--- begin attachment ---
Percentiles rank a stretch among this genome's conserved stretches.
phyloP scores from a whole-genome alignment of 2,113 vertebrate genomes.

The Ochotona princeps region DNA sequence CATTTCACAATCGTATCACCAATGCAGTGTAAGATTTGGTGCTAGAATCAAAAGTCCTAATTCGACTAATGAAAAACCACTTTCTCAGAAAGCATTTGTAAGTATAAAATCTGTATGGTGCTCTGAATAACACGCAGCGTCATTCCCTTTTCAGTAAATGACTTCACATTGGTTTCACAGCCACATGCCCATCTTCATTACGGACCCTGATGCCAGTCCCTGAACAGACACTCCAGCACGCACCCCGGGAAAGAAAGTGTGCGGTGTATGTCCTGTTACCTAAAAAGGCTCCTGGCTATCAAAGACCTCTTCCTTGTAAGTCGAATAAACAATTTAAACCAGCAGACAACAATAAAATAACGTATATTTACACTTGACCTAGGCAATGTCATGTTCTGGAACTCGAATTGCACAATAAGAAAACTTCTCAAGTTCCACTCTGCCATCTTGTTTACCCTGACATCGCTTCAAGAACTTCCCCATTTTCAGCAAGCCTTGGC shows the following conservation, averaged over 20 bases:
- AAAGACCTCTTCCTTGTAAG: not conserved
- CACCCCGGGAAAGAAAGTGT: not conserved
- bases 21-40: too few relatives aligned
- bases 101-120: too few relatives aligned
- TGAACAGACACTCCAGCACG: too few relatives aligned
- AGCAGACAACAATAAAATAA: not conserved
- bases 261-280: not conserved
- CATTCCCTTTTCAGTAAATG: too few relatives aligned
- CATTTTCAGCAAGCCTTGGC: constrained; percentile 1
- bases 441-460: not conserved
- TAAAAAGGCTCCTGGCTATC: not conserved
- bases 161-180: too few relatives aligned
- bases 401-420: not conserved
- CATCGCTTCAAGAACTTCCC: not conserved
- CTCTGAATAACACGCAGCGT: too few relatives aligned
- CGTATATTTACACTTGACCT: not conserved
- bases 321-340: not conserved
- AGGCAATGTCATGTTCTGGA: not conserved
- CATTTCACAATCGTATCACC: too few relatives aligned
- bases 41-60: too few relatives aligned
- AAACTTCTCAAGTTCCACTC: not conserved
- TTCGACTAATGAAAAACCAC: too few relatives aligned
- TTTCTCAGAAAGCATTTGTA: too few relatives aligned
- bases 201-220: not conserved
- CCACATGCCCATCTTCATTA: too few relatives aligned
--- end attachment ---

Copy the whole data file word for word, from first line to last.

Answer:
Percentiles rank a stretch among this genome's conserved stretches.
phyloP scores from a whole-genome alignment of 2,113 vertebrate genomes.

The Ochotona princeps region DNA sequence CATTTCACAATCGTATCACCAATGCAGTGTAAGATTTGGTGCTAGAATCAAAAGTCCTAATTCGACTAATGAAAAACCACTTTCTCAGAAAGCATTTGTAAGTATAAAATCTGTATGGTGCTCTGAATAACACGCAGCGTCATTCCCTTTTCAGTAAATGACTTCACATTGGTTTCACAGCCACATGCCCATCTTCATTACGGACCCTGATGCCAGTCCCTGAACAGACACTCCAGCACGCACCCCGGGAAAGAAAGTGTGCGGTGTATGTCCTGTTACCTAAAAAGGCTCCTGGCTATCAAAGACCTCTTCCTTGTAAGTCGAATAAACAATTTAAACCAGCAGACAACAATAAAATAACGTATATTTACACTTGACCTAGGCAATGTCATGTTCTGGAACTCGAATTGCACAATAAGAAAACTTCTCAAGTTCCACTCTGCCATCTTGTTTACCCTGACATCGCTTCAAGAACTTCCCCATTTTCAGCAAGCCTTGGC shows the following conservation, averaged over 20 bases:
- AAAGACCTCTTCCTTGTAAG: not conserved
- CACCCCGGGAAAGAAAGTGT: not conserved
- bases 21-40: too few relatives aligned
- bases 101-120: too few relatives aligned
- TGAACAGACACTCCAGCACG: too few relatives aligned
- AGCAGACAACAATAAAATAA: not conserved
- bases 261-280: not conserved
- CATTCCCTTTTCAGTAAATG: too few relatives aligned
- CATTTTCAGCAAGCCTTGGC: constrained; percentile 1
- bases 441-460: not conserved
- TAAAAAGGCTCCTGGCTATC: not conserved
- bases 161-180: too few relatives aligned
- bases 401-420: not conserved
- CATCGCTTCAAGAACTTCCC: not conserved
- CTCTGAATAACACGCAGCGT: too few relatives aligned
- CGTATATTTACACTTGACCT: not conserved
- bases 321-340: not conserved
- AGGCAATGTCATGTTCTGGA: not conserved
- CATTTCACAATCGTATCACC: too few relatives aligned
- bases 41-60: too few relatives aligned
- AAACTTCTCAAGTTCCACTC: not conserved
- TTCGACTAATGAAAAACCAC: too few relatives aligned
- TTTCTCAGAAAGCATTTGTA: too few relatives aligned
- bases 201-220: not conserved
- CCACATGCCCATCTTCATTA: too few relatives aligned